Frequently Asked Questions about Wills and Trusts

Frequently Asked Questions about Wills and Trusts

I have a will. Will my family avoid the cost and stress of having to go through probate when I pass?

Most likely not. A will is actually used when assets have to be probated at your passing. So, a will does not allow your family to bypass the cost and hassle of probate.

I have a living trust. Will my family bypass the probate process when I pass?

Very likely yes. A living trust is the main way to avoid probate when you pass. However, it’s also important to remember you need to have your assets titled in the name of the trust or name your trust as beneficiary on assets such as IRA’s, life insurance, annuities.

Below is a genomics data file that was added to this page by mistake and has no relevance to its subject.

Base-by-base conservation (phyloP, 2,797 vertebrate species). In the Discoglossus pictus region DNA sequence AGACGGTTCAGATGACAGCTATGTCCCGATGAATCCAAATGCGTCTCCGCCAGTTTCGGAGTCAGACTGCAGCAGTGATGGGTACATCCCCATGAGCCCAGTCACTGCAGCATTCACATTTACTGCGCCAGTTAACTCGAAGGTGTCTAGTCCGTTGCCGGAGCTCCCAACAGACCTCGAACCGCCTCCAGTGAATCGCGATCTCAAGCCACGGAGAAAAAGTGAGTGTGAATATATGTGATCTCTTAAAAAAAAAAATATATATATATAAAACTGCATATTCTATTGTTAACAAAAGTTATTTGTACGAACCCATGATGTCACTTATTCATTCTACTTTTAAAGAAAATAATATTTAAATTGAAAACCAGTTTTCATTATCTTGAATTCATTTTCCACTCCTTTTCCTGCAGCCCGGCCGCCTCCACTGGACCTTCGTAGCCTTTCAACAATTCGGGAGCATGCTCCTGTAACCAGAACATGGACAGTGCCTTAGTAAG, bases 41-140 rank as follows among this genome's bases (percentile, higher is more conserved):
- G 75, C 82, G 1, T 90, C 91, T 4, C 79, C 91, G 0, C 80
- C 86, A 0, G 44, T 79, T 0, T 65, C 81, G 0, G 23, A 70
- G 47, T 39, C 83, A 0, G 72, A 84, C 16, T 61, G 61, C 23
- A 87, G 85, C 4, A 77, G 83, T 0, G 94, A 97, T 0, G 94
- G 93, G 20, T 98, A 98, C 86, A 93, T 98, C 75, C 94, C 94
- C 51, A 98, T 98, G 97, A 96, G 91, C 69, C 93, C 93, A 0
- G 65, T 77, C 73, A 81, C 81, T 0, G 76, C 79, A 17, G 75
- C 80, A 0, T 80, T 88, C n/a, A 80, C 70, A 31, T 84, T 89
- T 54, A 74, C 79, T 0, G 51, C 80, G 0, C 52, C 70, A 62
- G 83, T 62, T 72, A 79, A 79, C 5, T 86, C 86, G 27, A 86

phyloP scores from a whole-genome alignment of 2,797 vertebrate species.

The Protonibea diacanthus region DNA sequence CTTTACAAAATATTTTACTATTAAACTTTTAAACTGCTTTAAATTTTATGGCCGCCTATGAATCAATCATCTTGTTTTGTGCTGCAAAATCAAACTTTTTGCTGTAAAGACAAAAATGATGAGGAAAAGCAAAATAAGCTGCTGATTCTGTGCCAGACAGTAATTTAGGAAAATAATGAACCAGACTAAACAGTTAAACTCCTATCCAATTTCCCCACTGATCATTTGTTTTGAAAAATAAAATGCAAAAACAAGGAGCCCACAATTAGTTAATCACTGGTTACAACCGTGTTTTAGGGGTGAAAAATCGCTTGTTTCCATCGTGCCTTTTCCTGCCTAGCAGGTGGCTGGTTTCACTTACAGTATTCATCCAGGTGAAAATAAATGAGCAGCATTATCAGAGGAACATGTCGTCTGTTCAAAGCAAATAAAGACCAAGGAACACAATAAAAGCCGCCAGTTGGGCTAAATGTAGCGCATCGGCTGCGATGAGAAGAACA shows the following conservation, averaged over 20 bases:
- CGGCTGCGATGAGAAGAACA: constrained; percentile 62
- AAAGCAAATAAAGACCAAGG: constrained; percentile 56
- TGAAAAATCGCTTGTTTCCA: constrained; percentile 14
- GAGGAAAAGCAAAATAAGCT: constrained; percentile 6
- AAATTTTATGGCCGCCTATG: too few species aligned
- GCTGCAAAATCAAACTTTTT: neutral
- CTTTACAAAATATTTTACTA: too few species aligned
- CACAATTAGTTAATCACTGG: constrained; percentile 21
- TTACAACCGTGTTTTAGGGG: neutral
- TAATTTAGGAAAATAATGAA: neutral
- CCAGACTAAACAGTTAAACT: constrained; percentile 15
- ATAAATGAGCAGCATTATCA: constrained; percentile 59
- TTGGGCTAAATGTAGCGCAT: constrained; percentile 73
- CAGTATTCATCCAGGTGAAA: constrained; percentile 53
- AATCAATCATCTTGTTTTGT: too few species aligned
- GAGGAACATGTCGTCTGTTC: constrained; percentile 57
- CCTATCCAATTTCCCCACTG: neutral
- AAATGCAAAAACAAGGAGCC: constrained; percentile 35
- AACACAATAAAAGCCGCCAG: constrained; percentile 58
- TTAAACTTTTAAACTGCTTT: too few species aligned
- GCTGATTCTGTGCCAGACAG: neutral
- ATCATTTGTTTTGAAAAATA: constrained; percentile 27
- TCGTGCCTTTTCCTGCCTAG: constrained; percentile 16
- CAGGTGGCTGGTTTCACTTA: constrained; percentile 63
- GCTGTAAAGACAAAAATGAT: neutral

How often should my living trust and other estate planning documents be reviewed by an attorney?

Every five years is a good rule of thumb. Changes to a living trust or other estate planning documents are not required to be made after a certain time period. Instead, changes in your life (both to you financially and to your family) are the most common reasons to have to update an estate plan. Having these documents reviewed every five years will allow you to stay ahead of these changes.

My spouse and I have two trusts. Is that still necessary?

If you did this to avoid estate taxes at your passing, it’s likely you do not need these trusts any longer. You can now simplify your planning to just one joint trust. Estate tax laws have changed significantly over the last 15 years.

On the other hand, if you have two trusts because you have a blended family and you did this to assure that your assets go to your children, separate trusts are likely still necessary to carry out your intentions. Reviewing these documents with an attorney will help you determine whether this is still necessary.


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